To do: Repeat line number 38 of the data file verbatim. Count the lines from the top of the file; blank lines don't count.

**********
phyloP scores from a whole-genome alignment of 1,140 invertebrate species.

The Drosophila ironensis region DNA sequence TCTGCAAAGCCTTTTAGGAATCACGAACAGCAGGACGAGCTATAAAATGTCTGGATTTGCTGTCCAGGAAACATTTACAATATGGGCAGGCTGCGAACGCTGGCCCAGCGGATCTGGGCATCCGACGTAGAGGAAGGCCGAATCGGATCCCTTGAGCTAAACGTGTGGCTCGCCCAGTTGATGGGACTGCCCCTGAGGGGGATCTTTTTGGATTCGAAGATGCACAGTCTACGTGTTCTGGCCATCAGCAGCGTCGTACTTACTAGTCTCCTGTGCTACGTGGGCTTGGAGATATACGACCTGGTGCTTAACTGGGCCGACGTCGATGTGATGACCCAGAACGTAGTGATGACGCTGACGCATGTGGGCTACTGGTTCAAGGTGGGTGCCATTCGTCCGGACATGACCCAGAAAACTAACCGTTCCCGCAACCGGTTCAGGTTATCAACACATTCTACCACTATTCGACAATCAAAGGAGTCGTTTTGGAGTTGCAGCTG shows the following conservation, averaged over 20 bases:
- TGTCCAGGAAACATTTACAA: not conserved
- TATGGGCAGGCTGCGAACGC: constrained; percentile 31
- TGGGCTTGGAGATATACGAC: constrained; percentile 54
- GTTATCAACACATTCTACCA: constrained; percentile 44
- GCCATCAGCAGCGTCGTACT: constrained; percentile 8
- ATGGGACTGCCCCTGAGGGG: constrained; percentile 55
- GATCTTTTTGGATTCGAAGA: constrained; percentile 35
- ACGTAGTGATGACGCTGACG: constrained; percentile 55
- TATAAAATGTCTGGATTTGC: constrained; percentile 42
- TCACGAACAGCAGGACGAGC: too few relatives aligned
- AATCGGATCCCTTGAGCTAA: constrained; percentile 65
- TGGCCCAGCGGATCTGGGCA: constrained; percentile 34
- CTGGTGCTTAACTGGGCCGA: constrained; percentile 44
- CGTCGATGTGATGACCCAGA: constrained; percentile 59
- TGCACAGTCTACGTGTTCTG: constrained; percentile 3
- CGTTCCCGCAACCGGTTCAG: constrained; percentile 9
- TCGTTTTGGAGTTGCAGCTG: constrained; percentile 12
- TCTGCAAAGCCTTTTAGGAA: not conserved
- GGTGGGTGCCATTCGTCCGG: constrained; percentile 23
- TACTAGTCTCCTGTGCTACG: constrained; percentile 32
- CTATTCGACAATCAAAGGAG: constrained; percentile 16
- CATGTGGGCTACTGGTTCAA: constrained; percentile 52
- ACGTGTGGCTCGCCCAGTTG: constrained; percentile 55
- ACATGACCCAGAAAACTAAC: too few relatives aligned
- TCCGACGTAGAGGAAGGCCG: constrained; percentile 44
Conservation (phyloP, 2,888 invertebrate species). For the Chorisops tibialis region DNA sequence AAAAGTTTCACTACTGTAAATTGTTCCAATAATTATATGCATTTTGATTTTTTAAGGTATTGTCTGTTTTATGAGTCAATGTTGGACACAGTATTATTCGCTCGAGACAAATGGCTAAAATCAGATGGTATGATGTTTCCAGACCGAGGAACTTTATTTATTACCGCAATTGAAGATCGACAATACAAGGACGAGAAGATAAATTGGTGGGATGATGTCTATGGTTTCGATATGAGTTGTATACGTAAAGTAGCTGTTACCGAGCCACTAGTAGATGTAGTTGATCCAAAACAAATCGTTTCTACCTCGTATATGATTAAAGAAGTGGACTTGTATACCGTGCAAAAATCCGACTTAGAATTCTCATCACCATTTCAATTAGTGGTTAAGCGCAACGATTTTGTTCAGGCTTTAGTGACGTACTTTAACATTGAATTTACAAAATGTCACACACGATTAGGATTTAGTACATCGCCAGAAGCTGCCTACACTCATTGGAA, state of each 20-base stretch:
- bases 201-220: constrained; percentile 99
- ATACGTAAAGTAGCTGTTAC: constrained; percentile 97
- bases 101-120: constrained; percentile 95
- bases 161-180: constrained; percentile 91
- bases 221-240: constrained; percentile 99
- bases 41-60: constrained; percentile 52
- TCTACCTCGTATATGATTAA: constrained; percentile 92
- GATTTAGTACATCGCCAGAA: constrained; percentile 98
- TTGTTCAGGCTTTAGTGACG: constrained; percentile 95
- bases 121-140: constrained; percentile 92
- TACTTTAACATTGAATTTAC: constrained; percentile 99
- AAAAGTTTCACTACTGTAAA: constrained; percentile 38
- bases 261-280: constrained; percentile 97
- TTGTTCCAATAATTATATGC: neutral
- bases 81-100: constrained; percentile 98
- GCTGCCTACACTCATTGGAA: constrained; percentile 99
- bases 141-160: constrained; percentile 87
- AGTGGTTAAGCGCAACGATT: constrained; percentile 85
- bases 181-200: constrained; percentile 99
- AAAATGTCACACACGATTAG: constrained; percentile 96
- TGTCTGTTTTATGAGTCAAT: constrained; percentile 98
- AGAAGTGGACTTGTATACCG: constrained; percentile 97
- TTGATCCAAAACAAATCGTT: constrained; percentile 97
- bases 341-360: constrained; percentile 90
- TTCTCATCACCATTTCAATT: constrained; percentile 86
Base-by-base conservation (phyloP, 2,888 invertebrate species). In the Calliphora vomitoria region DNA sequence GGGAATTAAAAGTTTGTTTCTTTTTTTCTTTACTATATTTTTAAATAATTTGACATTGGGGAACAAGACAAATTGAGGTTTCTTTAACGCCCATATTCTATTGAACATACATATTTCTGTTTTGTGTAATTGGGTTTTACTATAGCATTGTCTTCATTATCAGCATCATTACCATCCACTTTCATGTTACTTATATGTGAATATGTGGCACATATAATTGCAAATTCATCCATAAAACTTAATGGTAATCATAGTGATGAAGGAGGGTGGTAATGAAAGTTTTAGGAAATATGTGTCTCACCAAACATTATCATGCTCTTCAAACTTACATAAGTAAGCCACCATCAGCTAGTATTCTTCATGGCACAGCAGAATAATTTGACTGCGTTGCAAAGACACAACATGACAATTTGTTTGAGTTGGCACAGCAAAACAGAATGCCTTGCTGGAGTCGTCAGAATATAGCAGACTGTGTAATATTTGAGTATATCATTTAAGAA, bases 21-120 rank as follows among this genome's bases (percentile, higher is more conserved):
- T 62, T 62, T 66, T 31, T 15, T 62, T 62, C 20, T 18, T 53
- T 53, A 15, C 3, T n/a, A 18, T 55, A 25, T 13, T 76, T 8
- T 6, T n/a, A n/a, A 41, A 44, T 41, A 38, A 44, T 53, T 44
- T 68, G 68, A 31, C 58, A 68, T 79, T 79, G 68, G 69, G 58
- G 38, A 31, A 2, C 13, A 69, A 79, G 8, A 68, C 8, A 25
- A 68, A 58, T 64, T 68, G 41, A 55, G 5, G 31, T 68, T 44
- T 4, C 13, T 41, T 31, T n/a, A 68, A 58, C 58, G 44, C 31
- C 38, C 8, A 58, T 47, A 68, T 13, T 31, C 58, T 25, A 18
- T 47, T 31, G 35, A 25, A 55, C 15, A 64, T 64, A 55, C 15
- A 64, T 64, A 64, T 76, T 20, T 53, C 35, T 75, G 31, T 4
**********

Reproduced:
- bases 121-140: constrained; percentile 92